It’s been a busy month for me as I finish up final edits on four manuscripts. I won’t go into the messy details that got me into this way of writing because I have other news to share.
The annual CYBILS Award (Children’s and Young Adult Bloggers’ Literary Awards) season is upon us and I’ve been chosen as a Round 2 judge in the Middle Grade Fiction category. Nominations in a variety of picture book, MG, and YA categories begin on October 1st and continue through October 15th. Anyone can nominate at http://www.cybils.com/.
After all the nominations are in, the Round 1 judging panel takes over narrowing the list to a select group of books. The Round 2 judges begin there work on January 1st reading every finalist selection (I’m hoping I’ve read a few by then). The award winners are announced on Feb. 14, 2016. I can’t wait!
About a year ago I was asked to write a short piece for the great folks at CHILDREN’S BOOK INSIDER: WRITE FOR KIDS. I wrote the page, sent it off, and that was that. Many other educators did the same and they have compiled all this advice into an e-book.
You can get your own free copy by visiting http://writeforkids.org/educators and giving them an email address to send the eBook. Here’s the teaser blurb:
The eBook is packed with great advice, specifically geared toward teachers (and ex-teachers) who want to write children’s books. (Not a teacher? No worries — you’ll still find a treasure trove of writing advice that you’ll really enjoy.)
If you don’t get a copy, I can at least share my piece. It’s right there on page 44:
Writing a Children’s book. It’s a journey I knew nothing about five years ago. I had many misconceptions and it took me this long to do things the right way. Here are the roadblocks to avoid that will hopefully bring you success in your journey.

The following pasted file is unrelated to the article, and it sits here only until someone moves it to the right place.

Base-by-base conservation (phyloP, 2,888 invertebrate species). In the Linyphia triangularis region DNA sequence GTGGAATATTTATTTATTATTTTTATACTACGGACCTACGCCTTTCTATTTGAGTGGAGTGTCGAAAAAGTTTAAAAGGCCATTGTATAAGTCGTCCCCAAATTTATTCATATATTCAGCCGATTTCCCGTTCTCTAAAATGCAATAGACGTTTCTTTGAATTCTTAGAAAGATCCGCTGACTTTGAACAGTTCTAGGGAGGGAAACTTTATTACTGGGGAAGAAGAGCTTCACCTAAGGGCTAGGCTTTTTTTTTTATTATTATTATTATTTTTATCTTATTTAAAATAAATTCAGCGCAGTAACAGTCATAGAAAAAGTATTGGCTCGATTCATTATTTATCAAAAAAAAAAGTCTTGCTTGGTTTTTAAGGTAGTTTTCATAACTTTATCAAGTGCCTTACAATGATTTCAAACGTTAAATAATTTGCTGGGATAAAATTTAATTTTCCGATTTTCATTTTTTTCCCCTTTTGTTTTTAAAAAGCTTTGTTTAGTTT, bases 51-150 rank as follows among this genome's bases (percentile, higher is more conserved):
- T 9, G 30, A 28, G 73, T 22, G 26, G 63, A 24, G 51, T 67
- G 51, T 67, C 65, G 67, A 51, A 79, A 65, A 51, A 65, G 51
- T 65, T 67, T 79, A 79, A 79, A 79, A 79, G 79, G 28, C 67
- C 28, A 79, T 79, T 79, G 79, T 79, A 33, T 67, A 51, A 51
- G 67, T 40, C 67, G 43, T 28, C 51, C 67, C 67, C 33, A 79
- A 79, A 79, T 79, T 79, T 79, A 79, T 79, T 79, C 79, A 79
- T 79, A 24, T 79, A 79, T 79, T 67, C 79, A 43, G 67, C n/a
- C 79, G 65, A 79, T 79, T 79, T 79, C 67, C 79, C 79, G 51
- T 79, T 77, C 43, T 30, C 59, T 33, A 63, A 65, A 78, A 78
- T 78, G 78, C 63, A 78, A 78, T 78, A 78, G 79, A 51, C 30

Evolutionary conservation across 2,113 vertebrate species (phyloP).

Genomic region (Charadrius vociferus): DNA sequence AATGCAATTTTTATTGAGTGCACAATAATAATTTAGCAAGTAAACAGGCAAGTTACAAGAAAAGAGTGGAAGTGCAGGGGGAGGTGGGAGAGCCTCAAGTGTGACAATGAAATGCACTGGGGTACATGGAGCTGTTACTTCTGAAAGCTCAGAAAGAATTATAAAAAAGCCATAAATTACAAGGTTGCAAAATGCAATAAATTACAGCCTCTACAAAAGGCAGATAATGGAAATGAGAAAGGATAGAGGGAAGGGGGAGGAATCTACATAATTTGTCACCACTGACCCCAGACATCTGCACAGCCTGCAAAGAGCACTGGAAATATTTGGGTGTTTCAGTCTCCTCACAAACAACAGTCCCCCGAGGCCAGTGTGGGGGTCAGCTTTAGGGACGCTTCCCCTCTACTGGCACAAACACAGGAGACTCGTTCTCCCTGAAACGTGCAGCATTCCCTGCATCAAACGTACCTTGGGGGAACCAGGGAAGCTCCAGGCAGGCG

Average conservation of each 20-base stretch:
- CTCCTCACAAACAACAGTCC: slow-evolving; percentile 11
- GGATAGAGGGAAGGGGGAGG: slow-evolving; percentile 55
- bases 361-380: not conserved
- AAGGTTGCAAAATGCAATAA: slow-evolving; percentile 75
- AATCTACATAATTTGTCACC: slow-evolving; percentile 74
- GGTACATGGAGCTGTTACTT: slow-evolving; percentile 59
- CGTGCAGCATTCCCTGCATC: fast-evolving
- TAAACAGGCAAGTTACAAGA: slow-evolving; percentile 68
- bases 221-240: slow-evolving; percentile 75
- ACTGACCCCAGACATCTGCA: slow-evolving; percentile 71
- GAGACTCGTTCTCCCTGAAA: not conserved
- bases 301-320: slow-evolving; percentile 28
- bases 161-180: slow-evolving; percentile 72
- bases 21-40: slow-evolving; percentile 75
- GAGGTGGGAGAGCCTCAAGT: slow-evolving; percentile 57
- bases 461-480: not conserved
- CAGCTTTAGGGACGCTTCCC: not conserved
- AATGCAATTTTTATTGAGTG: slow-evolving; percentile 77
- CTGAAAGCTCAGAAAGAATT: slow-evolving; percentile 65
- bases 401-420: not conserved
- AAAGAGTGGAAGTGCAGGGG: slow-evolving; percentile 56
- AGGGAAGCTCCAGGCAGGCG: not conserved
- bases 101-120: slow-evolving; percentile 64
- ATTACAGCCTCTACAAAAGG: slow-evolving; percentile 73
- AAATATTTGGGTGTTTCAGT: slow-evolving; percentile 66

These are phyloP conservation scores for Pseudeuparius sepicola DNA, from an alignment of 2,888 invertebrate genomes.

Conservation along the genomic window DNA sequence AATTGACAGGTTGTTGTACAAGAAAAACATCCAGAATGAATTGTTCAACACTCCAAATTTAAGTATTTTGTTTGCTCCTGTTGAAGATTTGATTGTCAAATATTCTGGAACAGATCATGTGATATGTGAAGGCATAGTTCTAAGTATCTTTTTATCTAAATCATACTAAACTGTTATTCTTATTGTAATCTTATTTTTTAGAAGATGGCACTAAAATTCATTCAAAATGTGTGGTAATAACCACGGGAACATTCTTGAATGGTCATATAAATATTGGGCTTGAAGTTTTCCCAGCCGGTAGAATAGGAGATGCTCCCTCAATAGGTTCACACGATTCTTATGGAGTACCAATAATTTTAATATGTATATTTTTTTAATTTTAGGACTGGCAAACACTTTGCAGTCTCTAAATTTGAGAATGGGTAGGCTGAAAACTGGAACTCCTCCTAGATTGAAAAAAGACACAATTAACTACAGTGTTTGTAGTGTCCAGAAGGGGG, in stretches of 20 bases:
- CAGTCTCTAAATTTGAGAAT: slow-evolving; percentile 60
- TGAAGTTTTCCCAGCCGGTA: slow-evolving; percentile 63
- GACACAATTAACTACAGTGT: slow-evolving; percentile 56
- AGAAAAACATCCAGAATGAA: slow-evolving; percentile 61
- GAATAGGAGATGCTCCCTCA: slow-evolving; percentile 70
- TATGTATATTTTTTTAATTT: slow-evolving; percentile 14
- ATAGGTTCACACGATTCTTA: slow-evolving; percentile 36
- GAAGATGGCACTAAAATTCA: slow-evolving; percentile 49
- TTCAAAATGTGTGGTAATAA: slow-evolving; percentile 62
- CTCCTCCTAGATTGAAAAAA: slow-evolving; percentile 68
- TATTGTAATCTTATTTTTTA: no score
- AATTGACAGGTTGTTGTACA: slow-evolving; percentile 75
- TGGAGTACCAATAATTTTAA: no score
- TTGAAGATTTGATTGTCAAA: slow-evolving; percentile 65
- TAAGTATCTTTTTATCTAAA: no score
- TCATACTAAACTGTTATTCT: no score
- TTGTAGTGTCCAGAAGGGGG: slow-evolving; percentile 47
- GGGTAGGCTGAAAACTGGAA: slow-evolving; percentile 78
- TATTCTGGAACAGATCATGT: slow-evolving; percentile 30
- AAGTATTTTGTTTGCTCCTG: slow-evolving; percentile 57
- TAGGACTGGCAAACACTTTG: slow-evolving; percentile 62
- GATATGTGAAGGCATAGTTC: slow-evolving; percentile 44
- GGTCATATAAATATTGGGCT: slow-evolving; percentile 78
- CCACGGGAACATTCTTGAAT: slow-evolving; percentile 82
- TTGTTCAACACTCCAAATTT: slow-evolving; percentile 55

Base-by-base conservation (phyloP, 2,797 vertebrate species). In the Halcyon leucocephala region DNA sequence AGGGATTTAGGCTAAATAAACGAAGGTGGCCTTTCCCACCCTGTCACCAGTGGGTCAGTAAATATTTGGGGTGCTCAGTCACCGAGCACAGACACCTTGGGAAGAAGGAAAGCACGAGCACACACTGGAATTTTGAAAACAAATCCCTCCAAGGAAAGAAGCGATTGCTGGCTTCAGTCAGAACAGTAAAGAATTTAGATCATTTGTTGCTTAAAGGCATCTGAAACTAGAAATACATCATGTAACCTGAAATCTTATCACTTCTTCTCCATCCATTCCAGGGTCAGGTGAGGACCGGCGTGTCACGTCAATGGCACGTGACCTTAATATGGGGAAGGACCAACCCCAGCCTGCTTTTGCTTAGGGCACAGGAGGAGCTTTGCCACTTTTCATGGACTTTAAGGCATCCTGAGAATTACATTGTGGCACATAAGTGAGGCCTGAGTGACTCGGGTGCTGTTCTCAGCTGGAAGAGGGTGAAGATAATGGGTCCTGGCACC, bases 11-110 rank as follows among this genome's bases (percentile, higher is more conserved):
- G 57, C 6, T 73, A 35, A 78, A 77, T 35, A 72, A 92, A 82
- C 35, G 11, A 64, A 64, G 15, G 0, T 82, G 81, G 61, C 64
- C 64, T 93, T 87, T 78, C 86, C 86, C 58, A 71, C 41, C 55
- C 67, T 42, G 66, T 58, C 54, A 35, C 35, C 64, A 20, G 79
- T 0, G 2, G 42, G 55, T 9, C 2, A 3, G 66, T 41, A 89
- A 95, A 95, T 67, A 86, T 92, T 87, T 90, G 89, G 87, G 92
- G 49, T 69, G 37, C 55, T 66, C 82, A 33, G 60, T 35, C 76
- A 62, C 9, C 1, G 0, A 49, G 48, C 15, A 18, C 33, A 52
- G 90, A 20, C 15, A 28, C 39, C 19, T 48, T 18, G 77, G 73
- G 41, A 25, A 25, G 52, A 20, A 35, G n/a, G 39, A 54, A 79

- DOING THINGS TOO QUICKLY. I wrote my first story in about three months and thought by the next year I’d be seeing it on the bookshelf. That was the teacher coming out in me; always meeting that next deadline or getting to the next meeting on time. Get it done and check it off. Well, relax. Sit back and write your story. Let it sit for a month. Read it again for first revisions. Let it sit for another month. Revise again. Next get a few people to critique your story. Preferably not teaching mates or family, they’ll be too nice. Revise again and again and again.
- YOU THINK YOU KNOW HOW TO WRITE A NOVEL.Take a class, get reading the many fine blogs out there, or check out the great books available that will teach you how, and of course join Children’s Book Insider and SCBWI (Society of Children’s Book Writers and Illustrators).
- CRITICISM. You should be ready for this one because as a teacher you are constantly under the radar by students, parents, and administrators. Your writing will be no different. Take each piece of advice and let it simmer for a few days. No one wants you to fail. The people I have met and worked with only served to make me a better writer.
- DON’T STOP READING. In fact read more, especially in your chosen genre. You’ll learn many things about plot and character development from the many gifted children’s authors active today.
- IT’S NOT A VACATION. Yes, you may have a summer free from grading papers, piling up in-service credits, or planning curriculum, but be prepared for that time to be filled with writing, revising, reading, and networking. Also, after living in the teaching world you may have a hard time adjusting to the fact that writing is a solitary endeavor. You’ll be alone with your thoughts 90% of the time. What will push you forward is your love of writing and connecting with an age group you’ve been around so much. My entire professional adult life has been spent teaching, mentoring, and now writing to the MG group. Creating a great middle grade story is hands down the hardest job I’ve ever had!